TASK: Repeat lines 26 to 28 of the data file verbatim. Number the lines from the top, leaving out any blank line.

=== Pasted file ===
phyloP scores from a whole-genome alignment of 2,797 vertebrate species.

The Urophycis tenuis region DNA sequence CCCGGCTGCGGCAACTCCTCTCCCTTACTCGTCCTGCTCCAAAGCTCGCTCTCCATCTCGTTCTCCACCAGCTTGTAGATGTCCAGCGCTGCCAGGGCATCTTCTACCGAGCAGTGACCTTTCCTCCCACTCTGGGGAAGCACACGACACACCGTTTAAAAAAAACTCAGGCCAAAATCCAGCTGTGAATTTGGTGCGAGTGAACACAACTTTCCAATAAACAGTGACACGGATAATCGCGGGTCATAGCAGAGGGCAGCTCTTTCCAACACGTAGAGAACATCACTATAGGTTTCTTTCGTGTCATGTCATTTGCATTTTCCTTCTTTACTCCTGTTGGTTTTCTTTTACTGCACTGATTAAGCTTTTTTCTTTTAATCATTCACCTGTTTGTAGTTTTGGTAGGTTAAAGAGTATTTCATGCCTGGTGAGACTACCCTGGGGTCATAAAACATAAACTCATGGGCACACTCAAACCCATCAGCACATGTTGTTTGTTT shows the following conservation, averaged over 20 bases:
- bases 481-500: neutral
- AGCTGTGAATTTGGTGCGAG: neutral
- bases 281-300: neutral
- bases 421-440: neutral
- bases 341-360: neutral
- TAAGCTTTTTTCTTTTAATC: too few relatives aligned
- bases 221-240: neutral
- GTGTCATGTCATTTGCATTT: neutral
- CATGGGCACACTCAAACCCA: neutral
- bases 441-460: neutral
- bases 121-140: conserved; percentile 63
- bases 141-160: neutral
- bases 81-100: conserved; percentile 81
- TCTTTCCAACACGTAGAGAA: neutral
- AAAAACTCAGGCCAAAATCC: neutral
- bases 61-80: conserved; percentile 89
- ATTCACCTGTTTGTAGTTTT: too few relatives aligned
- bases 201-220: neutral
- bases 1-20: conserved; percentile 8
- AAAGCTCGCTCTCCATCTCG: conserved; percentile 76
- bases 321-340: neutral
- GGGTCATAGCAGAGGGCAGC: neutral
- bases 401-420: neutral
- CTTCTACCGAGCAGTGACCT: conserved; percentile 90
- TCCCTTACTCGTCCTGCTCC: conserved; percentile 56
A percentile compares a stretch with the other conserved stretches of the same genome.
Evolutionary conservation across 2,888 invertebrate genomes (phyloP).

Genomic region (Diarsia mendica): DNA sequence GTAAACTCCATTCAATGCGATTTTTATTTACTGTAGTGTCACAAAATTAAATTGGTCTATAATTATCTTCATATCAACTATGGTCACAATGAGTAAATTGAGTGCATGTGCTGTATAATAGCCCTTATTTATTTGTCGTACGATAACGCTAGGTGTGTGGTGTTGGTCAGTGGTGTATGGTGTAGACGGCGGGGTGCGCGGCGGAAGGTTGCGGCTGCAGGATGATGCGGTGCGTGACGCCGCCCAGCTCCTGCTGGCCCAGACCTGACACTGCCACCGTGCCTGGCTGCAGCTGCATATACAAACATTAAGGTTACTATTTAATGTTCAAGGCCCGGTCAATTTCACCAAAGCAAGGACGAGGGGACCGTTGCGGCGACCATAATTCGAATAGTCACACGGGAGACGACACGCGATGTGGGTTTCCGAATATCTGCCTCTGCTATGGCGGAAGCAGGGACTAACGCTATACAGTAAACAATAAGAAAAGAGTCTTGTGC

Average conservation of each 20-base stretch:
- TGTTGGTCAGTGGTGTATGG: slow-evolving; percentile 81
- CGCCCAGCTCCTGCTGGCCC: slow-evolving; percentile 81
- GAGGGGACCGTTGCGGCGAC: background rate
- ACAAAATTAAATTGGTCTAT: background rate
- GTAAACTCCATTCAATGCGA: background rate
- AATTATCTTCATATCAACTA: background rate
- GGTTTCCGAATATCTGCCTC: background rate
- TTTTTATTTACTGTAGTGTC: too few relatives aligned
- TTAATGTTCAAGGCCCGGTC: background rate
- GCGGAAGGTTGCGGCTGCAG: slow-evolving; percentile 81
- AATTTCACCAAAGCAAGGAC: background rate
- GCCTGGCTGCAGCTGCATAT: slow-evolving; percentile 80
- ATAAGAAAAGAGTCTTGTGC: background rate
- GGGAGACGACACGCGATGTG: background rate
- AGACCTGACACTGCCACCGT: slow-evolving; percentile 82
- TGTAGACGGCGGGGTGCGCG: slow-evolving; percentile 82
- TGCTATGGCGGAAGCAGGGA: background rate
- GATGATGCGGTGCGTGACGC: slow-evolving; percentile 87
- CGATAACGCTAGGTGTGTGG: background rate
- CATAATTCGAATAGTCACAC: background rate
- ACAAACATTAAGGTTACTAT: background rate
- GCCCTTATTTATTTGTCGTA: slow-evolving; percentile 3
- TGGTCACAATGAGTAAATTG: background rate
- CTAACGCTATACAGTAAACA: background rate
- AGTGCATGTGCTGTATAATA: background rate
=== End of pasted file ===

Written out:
- CTTCTACCGAGCAGTGACCT: conserved; percentile 90
- TCCCTTACTCGTCCTGCTCC: conserved; percentile 56
A percentile compares a stretch with the other conserved stretches of the same genome.